Phone # :________________________Fax # :_______________________

E mail Address:____________________ Web Site ___________________

Membership Dues for 2002 : $75.00 ( includes website on )

Please return this form with check made out to: OLB&PA and mail to:

PO BOX 2993
Louisville, KY 40201

Please visit  to see examples of the “Store Fronts” and participating members. Any questions please call Alan Bird, 212-7500 or E-mail

If you have questions about OLB&PA, please call Arnold Celentano, President at 585-3060 or E-Mail

By becoming an active member of the Old Louisville Business and Professional Association , you will show your support of our efforts for increased city services and awareness of our unique situation. Please consider coming to one of our meetings and see how we are actively making a difference for residents and business owners alike. Working together we are making a difference !

Thanks for your support,

Arnold J. Celentano, President

They’re Here! On March 20, six Western lowland gorillas arrived at the Louisville zoo! While they will not be available for viewing during the first few weeks, weekly briefings will be issued to keep the public informed. For information, please call 459-2181 or visit

“Monkeemania” featuring Micky Dolen and Davy Jones to play Louisville zoo with Barry Williams of “The Brady Bunch” as special guest star!

The Monkees, one of the world’s favorite pop bands with more than 65 million in record sales worldwide, will be taking their new U.S. show to the Louisville Zoo on Saturday, May25, at 7:30 p.m. “Monkeemania” features Micky Dolenz and Davy Jones with Barry Williams (Greg Brady of “The Brady Bunch”) as their special guest star.

Tickets to the Louisville Zoo show are $25 for the festival seating; parking is an additional $2. The concert takes place rain or shine. Tickets can be purchased through Ticketmaster (502-361-3100) or, at select Kroger stores and at the Louisville Zoo admission windows. Zoo concessions are available and no coolers are allowed.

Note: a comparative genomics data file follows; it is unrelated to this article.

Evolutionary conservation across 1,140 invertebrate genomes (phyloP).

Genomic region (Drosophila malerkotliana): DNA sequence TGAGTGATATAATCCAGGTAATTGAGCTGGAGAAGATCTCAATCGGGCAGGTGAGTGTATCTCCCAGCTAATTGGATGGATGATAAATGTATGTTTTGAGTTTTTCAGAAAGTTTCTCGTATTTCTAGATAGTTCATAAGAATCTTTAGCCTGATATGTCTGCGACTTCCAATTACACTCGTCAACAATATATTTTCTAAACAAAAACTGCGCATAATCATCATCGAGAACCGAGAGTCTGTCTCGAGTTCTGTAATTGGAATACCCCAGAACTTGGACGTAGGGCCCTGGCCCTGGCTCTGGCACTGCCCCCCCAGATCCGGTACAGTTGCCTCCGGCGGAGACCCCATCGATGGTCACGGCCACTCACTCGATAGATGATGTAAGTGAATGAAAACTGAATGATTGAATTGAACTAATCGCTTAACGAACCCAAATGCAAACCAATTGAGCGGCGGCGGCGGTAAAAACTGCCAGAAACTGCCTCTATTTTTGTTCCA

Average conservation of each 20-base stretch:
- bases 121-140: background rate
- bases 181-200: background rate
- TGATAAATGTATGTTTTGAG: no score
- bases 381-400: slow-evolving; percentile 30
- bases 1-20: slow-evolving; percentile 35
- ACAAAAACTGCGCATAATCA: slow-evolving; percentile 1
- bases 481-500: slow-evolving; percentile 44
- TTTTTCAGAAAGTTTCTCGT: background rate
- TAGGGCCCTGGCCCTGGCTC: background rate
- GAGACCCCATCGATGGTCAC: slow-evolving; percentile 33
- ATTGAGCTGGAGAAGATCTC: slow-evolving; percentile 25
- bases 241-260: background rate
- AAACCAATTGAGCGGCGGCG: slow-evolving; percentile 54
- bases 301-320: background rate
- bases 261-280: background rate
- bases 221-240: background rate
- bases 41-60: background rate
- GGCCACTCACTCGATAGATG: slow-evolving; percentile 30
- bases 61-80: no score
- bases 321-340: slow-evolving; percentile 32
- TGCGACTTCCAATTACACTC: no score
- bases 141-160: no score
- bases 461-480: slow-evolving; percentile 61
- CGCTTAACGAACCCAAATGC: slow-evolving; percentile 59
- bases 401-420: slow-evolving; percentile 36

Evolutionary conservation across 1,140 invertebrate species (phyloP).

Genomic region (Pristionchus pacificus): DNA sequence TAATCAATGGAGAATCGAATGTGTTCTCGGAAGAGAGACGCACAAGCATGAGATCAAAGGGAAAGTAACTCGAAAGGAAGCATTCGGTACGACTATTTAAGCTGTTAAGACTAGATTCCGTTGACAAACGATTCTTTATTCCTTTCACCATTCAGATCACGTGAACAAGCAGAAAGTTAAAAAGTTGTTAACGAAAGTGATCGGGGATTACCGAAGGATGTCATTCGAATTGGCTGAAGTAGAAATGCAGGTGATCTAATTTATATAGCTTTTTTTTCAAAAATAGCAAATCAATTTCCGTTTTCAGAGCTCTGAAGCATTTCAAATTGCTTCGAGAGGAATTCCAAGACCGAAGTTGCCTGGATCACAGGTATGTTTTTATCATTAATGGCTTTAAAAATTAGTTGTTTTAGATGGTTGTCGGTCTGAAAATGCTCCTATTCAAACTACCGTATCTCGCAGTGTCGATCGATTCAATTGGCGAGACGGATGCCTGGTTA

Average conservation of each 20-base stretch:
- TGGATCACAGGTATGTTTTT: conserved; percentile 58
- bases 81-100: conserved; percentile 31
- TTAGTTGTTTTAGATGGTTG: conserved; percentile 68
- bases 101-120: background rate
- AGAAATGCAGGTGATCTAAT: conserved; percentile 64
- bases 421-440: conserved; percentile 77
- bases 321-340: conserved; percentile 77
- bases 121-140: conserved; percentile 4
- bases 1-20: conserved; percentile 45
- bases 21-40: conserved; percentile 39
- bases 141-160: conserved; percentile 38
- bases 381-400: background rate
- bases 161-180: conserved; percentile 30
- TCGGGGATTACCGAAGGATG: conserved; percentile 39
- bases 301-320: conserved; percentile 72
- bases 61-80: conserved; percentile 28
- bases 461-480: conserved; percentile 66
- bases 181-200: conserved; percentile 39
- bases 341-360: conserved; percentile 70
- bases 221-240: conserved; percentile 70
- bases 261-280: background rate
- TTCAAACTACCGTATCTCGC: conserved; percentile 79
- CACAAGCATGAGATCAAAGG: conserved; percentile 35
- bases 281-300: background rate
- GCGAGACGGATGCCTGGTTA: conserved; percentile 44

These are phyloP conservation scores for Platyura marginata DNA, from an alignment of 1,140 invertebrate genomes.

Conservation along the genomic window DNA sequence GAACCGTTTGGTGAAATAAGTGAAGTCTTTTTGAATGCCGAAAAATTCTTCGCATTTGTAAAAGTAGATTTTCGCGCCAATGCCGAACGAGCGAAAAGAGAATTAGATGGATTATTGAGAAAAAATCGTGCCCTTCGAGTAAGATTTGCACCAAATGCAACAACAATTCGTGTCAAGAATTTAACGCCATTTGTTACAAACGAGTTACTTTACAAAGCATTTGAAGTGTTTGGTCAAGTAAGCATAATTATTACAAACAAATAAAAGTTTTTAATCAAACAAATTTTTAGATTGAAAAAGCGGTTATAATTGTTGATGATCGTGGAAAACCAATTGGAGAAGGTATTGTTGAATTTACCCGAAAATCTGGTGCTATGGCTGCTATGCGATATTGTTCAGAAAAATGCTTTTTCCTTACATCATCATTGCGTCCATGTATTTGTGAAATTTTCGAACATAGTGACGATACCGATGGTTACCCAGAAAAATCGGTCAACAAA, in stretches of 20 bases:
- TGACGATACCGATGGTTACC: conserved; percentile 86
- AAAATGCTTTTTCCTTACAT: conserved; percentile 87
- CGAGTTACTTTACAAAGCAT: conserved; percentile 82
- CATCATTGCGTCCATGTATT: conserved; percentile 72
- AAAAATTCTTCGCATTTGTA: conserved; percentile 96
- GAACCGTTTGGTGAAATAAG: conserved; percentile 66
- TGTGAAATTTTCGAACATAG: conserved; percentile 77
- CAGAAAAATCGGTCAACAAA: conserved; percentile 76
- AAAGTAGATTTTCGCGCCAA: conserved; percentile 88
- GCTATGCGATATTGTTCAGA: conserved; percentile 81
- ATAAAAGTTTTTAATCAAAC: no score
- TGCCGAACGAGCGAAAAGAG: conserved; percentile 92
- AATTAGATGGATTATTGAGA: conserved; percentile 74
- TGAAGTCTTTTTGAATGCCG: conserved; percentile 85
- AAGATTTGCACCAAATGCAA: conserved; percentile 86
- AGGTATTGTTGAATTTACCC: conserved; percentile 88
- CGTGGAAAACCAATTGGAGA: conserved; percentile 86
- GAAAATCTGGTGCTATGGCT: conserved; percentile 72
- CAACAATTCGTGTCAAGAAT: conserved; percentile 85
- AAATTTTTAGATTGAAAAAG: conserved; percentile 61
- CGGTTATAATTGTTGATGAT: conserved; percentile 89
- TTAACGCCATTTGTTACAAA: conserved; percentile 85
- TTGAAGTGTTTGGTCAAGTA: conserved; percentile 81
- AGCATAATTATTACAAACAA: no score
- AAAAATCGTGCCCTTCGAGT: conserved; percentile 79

Please note: Gates reopen at 6:30 for “Monkeemania” seating but Zoo exhibits will not be open.


Kid Camps Offer Music & Drama

Stage One, Louisville’s professional theatre for young audiences, and Music Theatre Louisville have partnered this summer to offer classes to area students who are interested in more than just drama or just music.

A wide range of classes is available for students of all ages and all experience levels, from one week to four week camps. Costs range from as low as $50.00 to $450.00. Families who enroll more than one sibling receive a 10% discount on all classes.

For more information, to receive a brochure, or to register for classes, contact Stage One at (502) 589-5946.

Who is manning the Old Louisville Information Center? None other than Second Street Association president, Jerry Birschbach who answered our call for help! Stop in, say hi and see what’s new in the neighborhood! Welcome Jerry!

The Filson Historical Society to Host
Public Conference about Lewis and Clark

The Lewis and Clark Expedition of 1803 and 1806 is an American epic. Almost two hundred years after this intrepid band of explorers journeyed to the Pacific Ocean and back, their story still inspires enthusiasm and awe. Our country will be observing this legendary journey during the next few years with a nationwide Lewis and Clark bicentennial celebration, and Louisville will be joining in the celebration.

Louisville played an important role in this historic event. It was here on Oct. 14, 1803 that Meriwether Lewis met up with William Clark, forming one of the most famous partnerships in history. William Clark and his brother, Louisville founder George Rogers Clark, lived in the area with other family members before and after the expedition. The Filson Historical Society, 1310 South Third Street, has one of the most significant Lewis and Clark collections in the nation and is very involved in the scholarship and the retelling of the expedition’s story. Among its holdings are six letters written by Clark during the expedition and one letter by Lewis.

The Filson Historical Society is hosting a public conference, “Lewis and Clark: The Exploration of the American West,” on Friday and Saturday, May 17-18, 2002. The conference will feature lectures by some of the nation’s premier scholars as they discuss their research on Lewis and Clark and the American West. There will be a field trip on May 17 to local Lewis-and-Clark-related sites where experts will explain each location’s significance. A gallery exhibit, “Lewis and Clark at The Filson,” will open that evening with items on display from the historical society’s Lewis and Clark Collection. There will also be a reception and lecture by John Mack Faragher on Friday evening. Saturday’s conference event will be a day of lectures and a panel discussion with premier scholars: John Logan Allen, James P. Ronda, Gary E. Moulton, and James J. Holmberg.

Friday’s field trip destination sites include Mulberry Hill, the Clark family homestead; Trough Spring, the home of Jonathan Clark and his family, built under the supervision of brother William; Cave Hill Cemetery, where various members of the Clark family are buried; Locust Grove, home of Clark brother-in-law Major William Croghan; and Clark’s Point, William and George Rogers Clark’s home and farm.